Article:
Bava Choco's debut EP, by the band's own admission, only offers listeners part of the story. The rest of the tale centers on a narrative so drug-addled it almost makes one question the mental state of its author.
Bava Choco's debut EP, by the band's own admission, only offers listeners part of the story.
The rest of the tale, which centers on a narrative so drug-addled it almost makes one question the mental state of its author (it involves everything from a man leaving his wife, who he believes to be a witch, for a motorcycle, to a clown killing spree set at the circus), is scheduled to unfold over the group's next two EPs, neither of which has been recorded as of yet.
According to singer Patrick Baracus, the Bava Choco mates took heavy inspiration from director Quentin Tarantino ("bava" and "choco" were strains of heroin peddled by Eric Stoltz's bathrobe-clad dealer in "Pulp Fiction") in crafting the story, which they wanted to be as free, expansive and heavy as the music, a bluesy hard-rock stew deeply rooted in the likes of Deep Purple and Black Sabbath.
"That was the stuff we wanted to sink our teeth into," said Baracus, who joins bandmates Eric French (guitar), Corey Gillen (drums) and Mike Lovins (bass) for a free record release show at Ace of Cups on Friday, Jan. 6. "Some of these songs are six or seven minutes long, and it gives you a larger palette to work with. So we started with the name [Bava Choco] and then came up with a story that would feel like a Tarantino film, where it's dark and there are a bunch of different things intertwining and intersecting."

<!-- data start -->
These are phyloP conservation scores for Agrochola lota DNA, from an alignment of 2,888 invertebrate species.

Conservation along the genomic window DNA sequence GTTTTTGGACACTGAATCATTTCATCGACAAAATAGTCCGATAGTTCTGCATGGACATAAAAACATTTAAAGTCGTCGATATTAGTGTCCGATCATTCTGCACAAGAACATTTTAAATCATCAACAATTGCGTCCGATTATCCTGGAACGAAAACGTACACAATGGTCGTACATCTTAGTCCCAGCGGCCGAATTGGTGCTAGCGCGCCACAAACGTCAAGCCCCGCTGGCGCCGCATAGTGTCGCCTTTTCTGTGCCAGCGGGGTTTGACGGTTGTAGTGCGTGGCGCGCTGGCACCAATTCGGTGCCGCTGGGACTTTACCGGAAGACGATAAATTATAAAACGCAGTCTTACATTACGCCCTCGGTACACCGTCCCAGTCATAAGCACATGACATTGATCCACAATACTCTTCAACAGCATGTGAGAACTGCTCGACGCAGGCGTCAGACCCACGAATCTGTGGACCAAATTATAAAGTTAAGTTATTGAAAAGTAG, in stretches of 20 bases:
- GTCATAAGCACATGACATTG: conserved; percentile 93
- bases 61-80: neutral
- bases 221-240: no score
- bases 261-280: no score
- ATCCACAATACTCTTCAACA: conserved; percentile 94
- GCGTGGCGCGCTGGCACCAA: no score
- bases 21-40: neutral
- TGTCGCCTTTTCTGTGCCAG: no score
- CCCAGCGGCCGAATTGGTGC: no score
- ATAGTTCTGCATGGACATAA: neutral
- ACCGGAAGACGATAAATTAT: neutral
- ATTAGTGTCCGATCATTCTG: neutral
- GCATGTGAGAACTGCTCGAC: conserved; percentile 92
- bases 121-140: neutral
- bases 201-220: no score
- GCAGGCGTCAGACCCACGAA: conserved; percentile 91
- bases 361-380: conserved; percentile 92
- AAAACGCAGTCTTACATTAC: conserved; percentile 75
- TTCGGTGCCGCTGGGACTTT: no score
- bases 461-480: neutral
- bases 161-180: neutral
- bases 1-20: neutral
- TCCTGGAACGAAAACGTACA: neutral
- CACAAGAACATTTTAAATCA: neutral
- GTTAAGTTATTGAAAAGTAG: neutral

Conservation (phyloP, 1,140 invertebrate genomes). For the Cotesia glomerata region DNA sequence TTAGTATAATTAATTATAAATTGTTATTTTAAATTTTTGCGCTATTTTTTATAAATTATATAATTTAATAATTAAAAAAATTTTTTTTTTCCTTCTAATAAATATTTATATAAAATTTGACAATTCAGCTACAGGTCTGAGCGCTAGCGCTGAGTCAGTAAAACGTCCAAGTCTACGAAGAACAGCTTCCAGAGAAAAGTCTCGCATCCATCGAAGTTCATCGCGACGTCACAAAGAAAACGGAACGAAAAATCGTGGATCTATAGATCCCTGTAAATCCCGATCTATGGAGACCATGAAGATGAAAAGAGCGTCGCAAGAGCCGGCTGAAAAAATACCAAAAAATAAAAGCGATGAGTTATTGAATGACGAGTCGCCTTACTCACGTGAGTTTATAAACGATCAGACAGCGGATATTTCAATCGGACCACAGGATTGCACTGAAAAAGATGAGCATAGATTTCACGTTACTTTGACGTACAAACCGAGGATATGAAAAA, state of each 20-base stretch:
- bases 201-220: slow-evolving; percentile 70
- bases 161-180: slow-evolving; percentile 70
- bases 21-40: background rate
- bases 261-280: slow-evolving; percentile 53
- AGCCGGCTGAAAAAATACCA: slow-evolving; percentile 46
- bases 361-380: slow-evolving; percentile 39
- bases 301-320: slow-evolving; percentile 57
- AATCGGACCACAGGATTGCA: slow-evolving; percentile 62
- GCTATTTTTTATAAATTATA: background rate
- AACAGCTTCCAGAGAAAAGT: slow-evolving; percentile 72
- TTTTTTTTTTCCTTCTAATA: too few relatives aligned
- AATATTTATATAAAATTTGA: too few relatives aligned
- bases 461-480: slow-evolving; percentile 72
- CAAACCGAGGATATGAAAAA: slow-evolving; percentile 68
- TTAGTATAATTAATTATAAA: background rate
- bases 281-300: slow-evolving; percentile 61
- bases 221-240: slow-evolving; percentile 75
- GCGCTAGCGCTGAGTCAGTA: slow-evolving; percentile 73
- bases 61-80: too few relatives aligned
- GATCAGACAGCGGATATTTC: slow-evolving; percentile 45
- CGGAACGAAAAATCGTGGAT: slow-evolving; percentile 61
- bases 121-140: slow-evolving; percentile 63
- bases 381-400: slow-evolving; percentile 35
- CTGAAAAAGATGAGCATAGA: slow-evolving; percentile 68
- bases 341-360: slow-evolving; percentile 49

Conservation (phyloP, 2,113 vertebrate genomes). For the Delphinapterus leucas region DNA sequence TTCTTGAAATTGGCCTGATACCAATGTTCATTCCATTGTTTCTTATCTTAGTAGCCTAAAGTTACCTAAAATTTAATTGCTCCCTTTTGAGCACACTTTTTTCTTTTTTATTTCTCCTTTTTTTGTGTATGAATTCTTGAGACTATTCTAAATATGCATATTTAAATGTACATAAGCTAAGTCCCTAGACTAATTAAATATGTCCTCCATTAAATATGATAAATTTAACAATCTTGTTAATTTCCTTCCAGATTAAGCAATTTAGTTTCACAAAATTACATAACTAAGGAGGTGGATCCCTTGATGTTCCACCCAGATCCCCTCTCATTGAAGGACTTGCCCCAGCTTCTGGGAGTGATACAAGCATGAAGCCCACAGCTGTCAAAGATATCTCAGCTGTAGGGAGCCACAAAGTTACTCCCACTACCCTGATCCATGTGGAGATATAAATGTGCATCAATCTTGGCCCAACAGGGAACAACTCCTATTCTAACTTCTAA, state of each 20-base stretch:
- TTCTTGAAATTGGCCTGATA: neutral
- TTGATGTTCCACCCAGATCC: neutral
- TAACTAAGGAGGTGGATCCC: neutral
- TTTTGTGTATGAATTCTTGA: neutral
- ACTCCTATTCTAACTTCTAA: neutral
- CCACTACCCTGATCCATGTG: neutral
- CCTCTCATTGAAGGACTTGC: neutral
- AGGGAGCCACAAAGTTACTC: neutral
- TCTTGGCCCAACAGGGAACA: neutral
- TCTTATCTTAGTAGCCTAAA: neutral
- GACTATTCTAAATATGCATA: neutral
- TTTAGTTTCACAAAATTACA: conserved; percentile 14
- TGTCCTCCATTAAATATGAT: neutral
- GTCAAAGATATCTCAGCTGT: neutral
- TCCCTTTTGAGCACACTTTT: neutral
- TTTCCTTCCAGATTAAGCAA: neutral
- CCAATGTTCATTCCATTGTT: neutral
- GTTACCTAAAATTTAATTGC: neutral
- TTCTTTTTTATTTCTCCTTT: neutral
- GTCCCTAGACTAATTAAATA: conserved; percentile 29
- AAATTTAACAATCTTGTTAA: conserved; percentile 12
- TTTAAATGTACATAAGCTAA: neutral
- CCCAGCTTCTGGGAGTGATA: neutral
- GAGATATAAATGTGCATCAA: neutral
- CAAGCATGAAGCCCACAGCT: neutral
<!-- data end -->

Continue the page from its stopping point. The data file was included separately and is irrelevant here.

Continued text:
For Baracus, it was also a welcome chance to distance himself from autobiographical songs, which he noted could be challenging to write in those times when things were going well. "You don't always want your life in a place where you can write albums about it," he said, and laughed.
Initially, Bava Choco started as a way for longtime friends Baracus and French to blow off steam while playing in a quieter, more country oriented group; the two launched the project in French's basement studio in February 2014, and didn't consider emerging from this subterranean dwelling until Gillen and Lovins joined the fold a year later. Even then, the band was slow to reveal itself, and the four-piece has only played out live a handful of times (according to Baracus, this Ace of Cups concert is the band's fifth-ever live show).
"We got together and worked on these ideas until we were ready to play," Baracus said. "After playing music for 20 years … it was great to be free to be able to do all this stuff we'd been dreaming of doing, and kind of getting all our Sabbath-y, Deep Purple fantasies out."